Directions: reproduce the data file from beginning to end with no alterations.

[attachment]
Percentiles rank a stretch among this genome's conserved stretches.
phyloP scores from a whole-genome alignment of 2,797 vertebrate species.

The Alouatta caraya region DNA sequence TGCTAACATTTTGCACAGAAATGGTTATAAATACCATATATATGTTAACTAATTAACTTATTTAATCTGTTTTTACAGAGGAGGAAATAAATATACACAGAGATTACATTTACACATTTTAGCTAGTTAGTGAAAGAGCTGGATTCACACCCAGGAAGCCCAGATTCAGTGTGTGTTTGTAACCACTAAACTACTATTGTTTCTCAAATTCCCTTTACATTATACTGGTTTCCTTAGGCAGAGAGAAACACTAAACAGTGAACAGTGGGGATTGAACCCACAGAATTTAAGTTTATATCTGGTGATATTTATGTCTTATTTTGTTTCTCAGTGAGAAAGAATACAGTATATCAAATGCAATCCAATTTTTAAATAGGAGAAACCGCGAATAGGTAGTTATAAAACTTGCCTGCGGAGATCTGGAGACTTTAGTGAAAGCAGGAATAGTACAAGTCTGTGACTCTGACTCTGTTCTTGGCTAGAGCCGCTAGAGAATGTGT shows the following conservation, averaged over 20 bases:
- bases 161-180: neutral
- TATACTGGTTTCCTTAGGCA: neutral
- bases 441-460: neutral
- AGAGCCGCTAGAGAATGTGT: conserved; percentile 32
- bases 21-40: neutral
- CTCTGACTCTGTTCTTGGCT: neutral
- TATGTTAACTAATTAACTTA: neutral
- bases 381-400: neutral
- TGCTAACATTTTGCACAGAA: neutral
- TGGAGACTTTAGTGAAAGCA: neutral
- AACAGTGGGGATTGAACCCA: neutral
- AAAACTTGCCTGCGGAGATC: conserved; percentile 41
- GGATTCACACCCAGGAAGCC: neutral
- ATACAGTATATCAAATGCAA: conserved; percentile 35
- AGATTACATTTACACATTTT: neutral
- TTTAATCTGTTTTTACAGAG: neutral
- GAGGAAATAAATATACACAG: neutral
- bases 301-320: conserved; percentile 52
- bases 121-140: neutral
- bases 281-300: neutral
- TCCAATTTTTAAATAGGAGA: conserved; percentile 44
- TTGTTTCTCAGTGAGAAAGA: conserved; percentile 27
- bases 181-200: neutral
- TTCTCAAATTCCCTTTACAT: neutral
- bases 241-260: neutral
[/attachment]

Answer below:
Percentiles rank a stretch among this genome's conserved stretches.
phyloP scores from a whole-genome alignment of 2,797 vertebrate species.

The Alouatta caraya region DNA sequence TGCTAACATTTTGCACAGAAATGGTTATAAATACCATATATATGTTAACTAATTAACTTATTTAATCTGTTTTTACAGAGGAGGAAATAAATATACACAGAGATTACATTTACACATTTTAGCTAGTTAGTGAAAGAGCTGGATTCACACCCAGGAAGCCCAGATTCAGTGTGTGTTTGTAACCACTAAACTACTATTGTTTCTCAAATTCCCTTTACATTATACTGGTTTCCTTAGGCAGAGAGAAACACTAAACAGTGAACAGTGGGGATTGAACCCACAGAATTTAAGTTTATATCTGGTGATATTTATGTCTTATTTTGTTTCTCAGTGAGAAAGAATACAGTATATCAAATGCAATCCAATTTTTAAATAGGAGAAACCGCGAATAGGTAGTTATAAAACTTGCCTGCGGAGATCTGGAGACTTTAGTGAAAGCAGGAATAGTACAAGTCTGTGACTCTGACTCTGTTCTTGGCTAGAGCCGCTAGAGAATGTGT shows the following conservation, averaged over 20 bases:
- bases 161-180: neutral
- TATACTGGTTTCCTTAGGCA: neutral
- bases 441-460: neutral
- AGAGCCGCTAGAGAATGTGT: conserved; percentile 32
- bases 21-40: neutral
- CTCTGACTCTGTTCTTGGCT: neutral
- TATGTTAACTAATTAACTTA: neutral
- bases 381-400: neutral
- TGCTAACATTTTGCACAGAA: neutral
- TGGAGACTTTAGTGAAAGCA: neutral
- AACAGTGGGGATTGAACCCA: neutral
- AAAACTTGCCTGCGGAGATC: conserved; percentile 41
- GGATTCACACCCAGGAAGCC: neutral
- ATACAGTATATCAAATGCAA: conserved; percentile 35
- AGATTACATTTACACATTTT: neutral
- TTTAATCTGTTTTTACAGAG: neutral
- GAGGAAATAAATATACACAG: neutral
- bases 301-320: conserved; percentile 52
- bases 121-140: neutral
- bases 281-300: neutral
- TCCAATTTTTAAATAGGAGA: conserved; percentile 44
- TTGTTTCTCAGTGAGAAAGA: conserved; percentile 27
- bases 181-200: neutral
- TTCTCAAATTCCCTTTACAT: neutral
- bases 241-260: neutral